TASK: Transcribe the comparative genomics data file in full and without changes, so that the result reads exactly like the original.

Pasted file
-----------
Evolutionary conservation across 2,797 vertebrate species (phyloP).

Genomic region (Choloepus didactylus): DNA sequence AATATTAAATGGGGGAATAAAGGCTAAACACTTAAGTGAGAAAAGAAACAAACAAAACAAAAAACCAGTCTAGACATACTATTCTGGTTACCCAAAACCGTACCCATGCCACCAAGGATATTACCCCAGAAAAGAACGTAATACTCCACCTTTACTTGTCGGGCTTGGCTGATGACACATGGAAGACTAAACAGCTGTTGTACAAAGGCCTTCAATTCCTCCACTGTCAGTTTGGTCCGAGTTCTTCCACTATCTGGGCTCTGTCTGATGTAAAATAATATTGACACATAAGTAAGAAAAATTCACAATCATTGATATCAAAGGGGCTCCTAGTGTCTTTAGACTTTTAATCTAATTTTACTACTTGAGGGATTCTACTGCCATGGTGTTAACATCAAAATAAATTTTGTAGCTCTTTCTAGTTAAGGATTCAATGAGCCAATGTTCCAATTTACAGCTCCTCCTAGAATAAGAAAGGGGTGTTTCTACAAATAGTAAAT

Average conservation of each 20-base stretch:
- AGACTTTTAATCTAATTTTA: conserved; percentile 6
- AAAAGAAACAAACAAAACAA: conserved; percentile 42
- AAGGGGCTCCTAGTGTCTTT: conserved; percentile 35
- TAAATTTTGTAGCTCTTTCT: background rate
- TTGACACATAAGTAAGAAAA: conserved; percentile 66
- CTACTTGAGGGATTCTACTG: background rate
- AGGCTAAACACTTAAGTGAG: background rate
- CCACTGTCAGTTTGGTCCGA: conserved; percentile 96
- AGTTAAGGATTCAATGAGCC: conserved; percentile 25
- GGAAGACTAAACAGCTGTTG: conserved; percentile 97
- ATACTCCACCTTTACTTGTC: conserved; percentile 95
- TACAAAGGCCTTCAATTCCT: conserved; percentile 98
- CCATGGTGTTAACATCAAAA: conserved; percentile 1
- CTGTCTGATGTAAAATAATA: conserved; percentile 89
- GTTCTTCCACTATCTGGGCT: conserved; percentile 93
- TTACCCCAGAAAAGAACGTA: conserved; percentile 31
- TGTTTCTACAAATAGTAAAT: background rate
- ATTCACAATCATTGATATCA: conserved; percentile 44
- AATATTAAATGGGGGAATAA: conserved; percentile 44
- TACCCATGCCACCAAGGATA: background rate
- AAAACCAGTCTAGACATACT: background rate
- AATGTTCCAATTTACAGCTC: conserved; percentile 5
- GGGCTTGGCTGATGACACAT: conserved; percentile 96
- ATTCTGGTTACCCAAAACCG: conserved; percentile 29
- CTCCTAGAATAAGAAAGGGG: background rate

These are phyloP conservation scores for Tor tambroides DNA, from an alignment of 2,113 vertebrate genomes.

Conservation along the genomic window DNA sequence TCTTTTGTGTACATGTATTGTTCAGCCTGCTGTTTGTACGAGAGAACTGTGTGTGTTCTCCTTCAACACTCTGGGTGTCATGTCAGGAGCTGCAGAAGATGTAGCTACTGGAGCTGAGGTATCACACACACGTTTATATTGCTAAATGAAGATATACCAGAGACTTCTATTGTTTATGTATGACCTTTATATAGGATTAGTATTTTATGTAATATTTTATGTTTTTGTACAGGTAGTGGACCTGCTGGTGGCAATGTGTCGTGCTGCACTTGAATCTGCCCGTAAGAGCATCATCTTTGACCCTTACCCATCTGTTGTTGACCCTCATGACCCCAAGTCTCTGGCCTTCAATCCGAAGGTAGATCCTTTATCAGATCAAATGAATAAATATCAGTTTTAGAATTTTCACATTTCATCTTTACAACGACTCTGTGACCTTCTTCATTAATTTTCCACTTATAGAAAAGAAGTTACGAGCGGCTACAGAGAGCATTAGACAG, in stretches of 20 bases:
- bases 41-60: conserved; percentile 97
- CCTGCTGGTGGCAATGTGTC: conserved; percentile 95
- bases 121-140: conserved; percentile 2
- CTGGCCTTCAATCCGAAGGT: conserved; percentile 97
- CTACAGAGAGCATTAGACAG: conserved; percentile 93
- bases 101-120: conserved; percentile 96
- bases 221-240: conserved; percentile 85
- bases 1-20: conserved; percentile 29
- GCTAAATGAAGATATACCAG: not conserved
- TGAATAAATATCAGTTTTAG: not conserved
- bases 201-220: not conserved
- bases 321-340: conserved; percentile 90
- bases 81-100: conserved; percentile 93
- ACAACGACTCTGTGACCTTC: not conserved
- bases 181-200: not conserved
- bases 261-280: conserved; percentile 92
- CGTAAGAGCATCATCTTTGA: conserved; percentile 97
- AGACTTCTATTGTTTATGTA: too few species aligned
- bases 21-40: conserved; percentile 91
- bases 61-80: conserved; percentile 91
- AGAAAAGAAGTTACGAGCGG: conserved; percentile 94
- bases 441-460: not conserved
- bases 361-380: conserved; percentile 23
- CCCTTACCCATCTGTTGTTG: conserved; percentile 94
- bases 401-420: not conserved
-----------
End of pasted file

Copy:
Evolutionary conservation across 2,797 vertebrate species (phyloP).

Genomic region (Choloepus didactylus): DNA sequence AATATTAAATGGGGGAATAAAGGCTAAACACTTAAGTGAGAAAAGAAACAAACAAAACAAAAAACCAGTCTAGACATACTATTCTGGTTACCCAAAACCGTACCCATGCCACCAAGGATATTACCCCAGAAAAGAACGTAATACTCCACCTTTACTTGTCGGGCTTGGCTGATGACACATGGAAGACTAAACAGCTGTTGTACAAAGGCCTTCAATTCCTCCACTGTCAGTTTGGTCCGAGTTCTTCCACTATCTGGGCTCTGTCTGATGTAAAATAATATTGACACATAAGTAAGAAAAATTCACAATCATTGATATCAAAGGGGCTCCTAGTGTCTTTAGACTTTTAATCTAATTTTACTACTTGAGGGATTCTACTGCCATGGTGTTAACATCAAAATAAATTTTGTAGCTCTTTCTAGTTAAGGATTCAATGAGCCAATGTTCCAATTTACAGCTCCTCCTAGAATAAGAAAGGGGTGTTTCTACAAATAGTAAAT

Average conservation of each 20-base stretch:
- AGACTTTTAATCTAATTTTA: conserved; percentile 6
- AAAAGAAACAAACAAAACAA: conserved; percentile 42
- AAGGGGCTCCTAGTGTCTTT: conserved; percentile 35
- TAAATTTTGTAGCTCTTTCT: background rate
- TTGACACATAAGTAAGAAAA: conserved; percentile 66
- CTACTTGAGGGATTCTACTG: background rate
- AGGCTAAACACTTAAGTGAG: background rate
- CCACTGTCAGTTTGGTCCGA: conserved; percentile 96
- AGTTAAGGATTCAATGAGCC: conserved; percentile 25
- GGAAGACTAAACAGCTGTTG: conserved; percentile 97
- ATACTCCACCTTTACTTGTC: conserved; percentile 95
- TACAAAGGCCTTCAATTCCT: conserved; percentile 98
- CCATGGTGTTAACATCAAAA: conserved; percentile 1
- CTGTCTGATGTAAAATAATA: conserved; percentile 89
- GTTCTTCCACTATCTGGGCT: conserved; percentile 93
- TTACCCCAGAAAAGAACGTA: conserved; percentile 31
- TGTTTCTACAAATAGTAAAT: background rate
- ATTCACAATCATTGATATCA: conserved; percentile 44
- AATATTAAATGGGGGAATAA: conserved; percentile 44
- TACCCATGCCACCAAGGATA: background rate
- AAAACCAGTCTAGACATACT: background rate
- AATGTTCCAATTTACAGCTC: conserved; percentile 5
- GGGCTTGGCTGATGACACAT: conserved; percentile 96
- ATTCTGGTTACCCAAAACCG: conserved; percentile 29
- CTCCTAGAATAAGAAAGGGG: background rate

These are phyloP conservation scores for Tor tambroides DNA, from an alignment of 2,113 vertebrate genomes.

Conservation along the genomic window DNA sequence TCTTTTGTGTACATGTATTGTTCAGCCTGCTGTTTGTACGAGAGAACTGTGTGTGTTCTCCTTCAACACTCTGGGTGTCATGTCAGGAGCTGCAGAAGATGTAGCTACTGGAGCTGAGGTATCACACACACGTTTATATTGCTAAATGAAGATATACCAGAGACTTCTATTGTTTATGTATGACCTTTATATAGGATTAGTATTTTATGTAATATTTTATGTTTTTGTACAGGTAGTGGACCTGCTGGTGGCAATGTGTCGTGCTGCACTTGAATCTGCCCGTAAGAGCATCATCTTTGACCCTTACCCATCTGTTGTTGACCCTCATGACCCCAAGTCTCTGGCCTTCAATCCGAAGGTAGATCCTTTATCAGATCAAATGAATAAATATCAGTTTTAGAATTTTCACATTTCATCTTTACAACGACTCTGTGACCTTCTTCATTAATTTTCCACTTATAGAAAAGAAGTTACGAGCGGCTACAGAGAGCATTAGACAG, in stretches of 20 bases:
- bases 41-60: conserved; percentile 97
- CCTGCTGGTGGCAATGTGTC: conserved; percentile 95
- bases 121-140: conserved; percentile 2
- CTGGCCTTCAATCCGAAGGT: conserved; percentile 97
- CTACAGAGAGCATTAGACAG: conserved; percentile 93
- bases 101-120: conserved; percentile 96
- bases 221-240: conserved; percentile 85
- bases 1-20: conserved; percentile 29
- GCTAAATGAAGATATACCAG: not conserved
- TGAATAAATATCAGTTTTAG: not conserved
- bases 201-220: not conserved
- bases 321-340: conserved; percentile 90
- bases 81-100: conserved; percentile 93
- ACAACGACTCTGTGACCTTC: not conserved
- bases 181-200: not conserved
- bases 261-280: conserved; percentile 92
- CGTAAGAGCATCATCTTTGA: conserved; percentile 97
- AGACTTCTATTGTTTATGTA: too few species aligned
- bases 21-40: conserved; percentile 91
- bases 61-80: conserved; percentile 91
- AGAAAAGAAGTTACGAGCGG: conserved; percentile 94
- bases 441-460: not conserved
- bases 361-380: conserved; percentile 23
- CCCTTACCCATCTGTTGTTG: conserved; percentile 94
- bases 401-420: not conserved